Jones, Samuel

Samuel Jones was born in Rhuddlan in 1882. His parents, John and Margaret Jones, were from Newmarket and their marriage produced nine children. By 1911, according to the census, three of them were already dead.

The family lived in the Old Cross Keys on the High Street. John worked as a labourer and as his children became adults they took up various lines of work; eldest son John worked for the Council, Edith a dressmaker, Sam a collier, Robert a baker, Iorwerth a gardener and Muriel a nurse.

By 1911 John was 69 years old and unable to work. Only John junior was married, the rest of the children remained single. I suspect that Samuel was working as a collier in Yorkshire as it was in Barnsley / Pontefract that he enlisted. This could explain why he joined the York and Lancaster Regiment.

Many of his service records are available online. His attestation papers state he had previously served in the Royal Welsh Fusiliers. He was 5ft 6inches with light brown hair, blue eyes and tattoos on each forearm. Thus, on the 21st of August 1914 he was passed fit to serve.

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Sam was posted to France on the 18th of March 1915. In August of that year he was wounded. His evacuation from the battlefield was via a field ambulance to Number 10 Casualty Clearing Station from where he was sent to the 2nd Canadian Stationary Hospital in La Touquet. He was admitted on the 17th of August with a shrapnel wound to the chest. After a few days he was repatriated to the UK via Dieppe. However, by the 16th of December he was back in action, this time in Belgium. It was there a few weeks later, at the end of January 1916, that he lost his life.

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Notice in Y BRYTHON February 1916 to say that Margaret had had word that her son had been killed in France and that this was the second Newmarket boy to have fallen within the month.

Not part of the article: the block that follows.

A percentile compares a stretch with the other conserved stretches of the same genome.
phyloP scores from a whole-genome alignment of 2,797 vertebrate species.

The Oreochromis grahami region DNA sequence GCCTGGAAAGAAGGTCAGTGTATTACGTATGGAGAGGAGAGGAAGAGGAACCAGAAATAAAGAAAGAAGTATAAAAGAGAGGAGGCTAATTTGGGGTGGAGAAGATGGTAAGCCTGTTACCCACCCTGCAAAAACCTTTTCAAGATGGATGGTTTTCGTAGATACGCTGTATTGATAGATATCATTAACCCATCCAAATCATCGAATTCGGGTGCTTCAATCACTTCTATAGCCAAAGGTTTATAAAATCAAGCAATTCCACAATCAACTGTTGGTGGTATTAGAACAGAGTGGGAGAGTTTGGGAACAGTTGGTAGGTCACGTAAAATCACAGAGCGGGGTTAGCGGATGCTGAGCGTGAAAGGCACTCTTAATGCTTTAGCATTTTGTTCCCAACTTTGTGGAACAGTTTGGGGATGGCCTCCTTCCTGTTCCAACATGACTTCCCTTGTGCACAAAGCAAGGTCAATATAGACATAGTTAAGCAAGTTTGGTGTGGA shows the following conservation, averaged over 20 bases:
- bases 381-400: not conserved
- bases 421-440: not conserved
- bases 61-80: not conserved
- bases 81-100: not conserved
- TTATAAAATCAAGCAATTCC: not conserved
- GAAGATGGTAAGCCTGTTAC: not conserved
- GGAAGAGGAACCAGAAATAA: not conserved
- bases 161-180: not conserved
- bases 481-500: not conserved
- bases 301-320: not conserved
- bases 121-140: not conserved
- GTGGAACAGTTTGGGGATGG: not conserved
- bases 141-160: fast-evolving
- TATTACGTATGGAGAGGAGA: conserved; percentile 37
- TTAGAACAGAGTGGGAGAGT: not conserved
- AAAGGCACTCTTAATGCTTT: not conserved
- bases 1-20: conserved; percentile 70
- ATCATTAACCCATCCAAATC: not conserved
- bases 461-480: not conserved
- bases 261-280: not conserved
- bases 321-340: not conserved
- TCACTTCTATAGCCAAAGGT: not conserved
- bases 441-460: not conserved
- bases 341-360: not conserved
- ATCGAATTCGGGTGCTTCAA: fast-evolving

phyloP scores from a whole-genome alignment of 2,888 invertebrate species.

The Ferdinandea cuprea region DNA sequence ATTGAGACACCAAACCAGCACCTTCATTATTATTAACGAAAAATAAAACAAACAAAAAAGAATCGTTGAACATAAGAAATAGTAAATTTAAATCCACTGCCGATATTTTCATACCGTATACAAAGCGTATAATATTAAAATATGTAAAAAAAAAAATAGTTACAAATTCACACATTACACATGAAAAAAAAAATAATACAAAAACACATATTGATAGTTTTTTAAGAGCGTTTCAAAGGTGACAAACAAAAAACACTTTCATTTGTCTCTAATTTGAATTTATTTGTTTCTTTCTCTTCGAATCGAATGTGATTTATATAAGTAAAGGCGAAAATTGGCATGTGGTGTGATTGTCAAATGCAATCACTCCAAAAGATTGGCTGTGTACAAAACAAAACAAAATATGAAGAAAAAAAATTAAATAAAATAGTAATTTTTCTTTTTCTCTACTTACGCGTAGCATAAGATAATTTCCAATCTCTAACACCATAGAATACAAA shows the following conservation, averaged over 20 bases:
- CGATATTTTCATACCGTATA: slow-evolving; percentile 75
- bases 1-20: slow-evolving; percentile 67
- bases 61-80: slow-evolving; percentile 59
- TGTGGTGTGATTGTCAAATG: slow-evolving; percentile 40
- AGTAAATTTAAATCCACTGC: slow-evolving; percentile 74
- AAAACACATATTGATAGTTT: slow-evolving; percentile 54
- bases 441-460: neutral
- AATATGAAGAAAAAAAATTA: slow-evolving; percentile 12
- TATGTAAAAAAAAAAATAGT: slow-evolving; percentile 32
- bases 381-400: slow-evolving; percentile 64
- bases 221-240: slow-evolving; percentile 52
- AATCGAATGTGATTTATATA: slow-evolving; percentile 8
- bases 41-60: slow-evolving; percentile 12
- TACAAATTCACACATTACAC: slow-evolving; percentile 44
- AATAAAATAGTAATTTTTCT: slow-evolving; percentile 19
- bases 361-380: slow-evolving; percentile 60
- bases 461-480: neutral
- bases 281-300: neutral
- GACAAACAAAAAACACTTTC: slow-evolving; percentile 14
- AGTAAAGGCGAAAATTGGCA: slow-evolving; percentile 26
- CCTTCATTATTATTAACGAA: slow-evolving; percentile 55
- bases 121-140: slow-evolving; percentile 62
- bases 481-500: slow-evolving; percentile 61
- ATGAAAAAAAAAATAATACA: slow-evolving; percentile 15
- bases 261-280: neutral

I believe that Sam’s father must have died around this time as the Register of Soldier’s Effects names him as the authorised person to receive any monies due to the family. However this entry is crossed out with ‘died’ along side it and replaced by Margaret, named as the sole legatee.

As if that wasn’t enough, at least two of her other sons were also in the Army.



Both Robert and Iorwerth served with the Army Service Corps. Robert’s service papers are online too. He was 31 when he joined up and was working as a baker in Greenfield. He joined from the Army Reserve in December 1915 and served as a ‘baker and batman’. In December 1919, after 2 years and 364 days, he was discharged as being ‘surplus to military requirements’.

It seems he was not fit to serve abroad as he had a loose cartilage in the right knee the injury having been acquired when playing football 10 years earlier. Surgery in the Southern Hospital in Liverpool had not resolved the problem. He also had ‘flat feet’ since infancy.

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Robert filled in the Record of Service index cards for himself and on behalf of his brothers. In 1919 when this took place Iorwerth was still serving his country.


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